You might notice that the color of your beer has a lot to do with the type of malt used. Some varieties are light, while others are dark. Pale ales are made with a high proportion of light malts. These malts have special enzymes that convert the starch in grain into sugars that yeast can ferment. The yeast in the beer ferments these sugars into alcohol and carbon dioxide. This is the process that makes beer taste its best.
Brewers use malted cereal grains, hops, and water to create beer. Although malt has always been part of the mix, it was not always. The modern beer industry uses the malt-hop-yeast trifecta. Hops are a plant that is widely available, and are the second most important ingredient in beer. This trifecta produces a wide variety of flavours, textures, and personalities. In addition to malt and water, other ingredients can include herbs, spices, and fruits.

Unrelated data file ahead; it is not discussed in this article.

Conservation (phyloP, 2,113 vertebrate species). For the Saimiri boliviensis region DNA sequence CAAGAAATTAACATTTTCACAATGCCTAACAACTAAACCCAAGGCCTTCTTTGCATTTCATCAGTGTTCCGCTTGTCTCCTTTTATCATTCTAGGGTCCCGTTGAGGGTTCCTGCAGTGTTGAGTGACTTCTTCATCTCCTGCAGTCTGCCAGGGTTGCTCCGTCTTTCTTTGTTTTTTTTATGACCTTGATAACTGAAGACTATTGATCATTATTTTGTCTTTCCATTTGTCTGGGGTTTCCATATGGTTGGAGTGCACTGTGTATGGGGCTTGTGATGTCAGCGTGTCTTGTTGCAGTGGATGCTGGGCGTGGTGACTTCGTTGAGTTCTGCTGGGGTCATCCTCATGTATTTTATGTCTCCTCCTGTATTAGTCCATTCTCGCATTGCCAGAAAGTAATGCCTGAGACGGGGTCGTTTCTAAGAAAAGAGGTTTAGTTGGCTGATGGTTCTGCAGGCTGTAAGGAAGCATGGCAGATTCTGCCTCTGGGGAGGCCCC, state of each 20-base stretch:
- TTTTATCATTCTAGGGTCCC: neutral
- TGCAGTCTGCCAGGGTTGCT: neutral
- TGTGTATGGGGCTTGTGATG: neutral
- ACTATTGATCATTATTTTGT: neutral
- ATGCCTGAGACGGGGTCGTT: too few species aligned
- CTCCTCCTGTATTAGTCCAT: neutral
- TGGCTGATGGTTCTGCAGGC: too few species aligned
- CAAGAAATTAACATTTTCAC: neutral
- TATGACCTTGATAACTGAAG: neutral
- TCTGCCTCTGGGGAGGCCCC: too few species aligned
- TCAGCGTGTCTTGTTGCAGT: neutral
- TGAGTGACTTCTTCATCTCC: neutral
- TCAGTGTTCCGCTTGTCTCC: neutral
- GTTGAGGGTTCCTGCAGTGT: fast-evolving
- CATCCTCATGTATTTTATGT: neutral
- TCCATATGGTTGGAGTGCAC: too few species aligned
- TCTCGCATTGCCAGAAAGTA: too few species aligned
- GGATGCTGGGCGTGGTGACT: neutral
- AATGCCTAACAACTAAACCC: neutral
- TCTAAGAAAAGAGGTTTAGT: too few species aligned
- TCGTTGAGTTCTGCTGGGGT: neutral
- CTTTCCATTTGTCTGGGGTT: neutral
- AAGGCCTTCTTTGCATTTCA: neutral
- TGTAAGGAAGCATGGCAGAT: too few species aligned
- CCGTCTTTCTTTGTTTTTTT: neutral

After all of the ingredients have been combined, the wort will sit in a fermenter for three to 12 days. During this time, the brewmaster will keep an eye on the fermentation process to ensure that the wort has enough sugar. The yeast will eat the sugar and add subtle flavours to the beer. They will also release carbon dioxide, which gives the liquid its fizzy sparkle. Once the fermentation process has finished, the yeast is removed and the liquid is chilled. After this, it is delivered to restaurants, bars, and stores.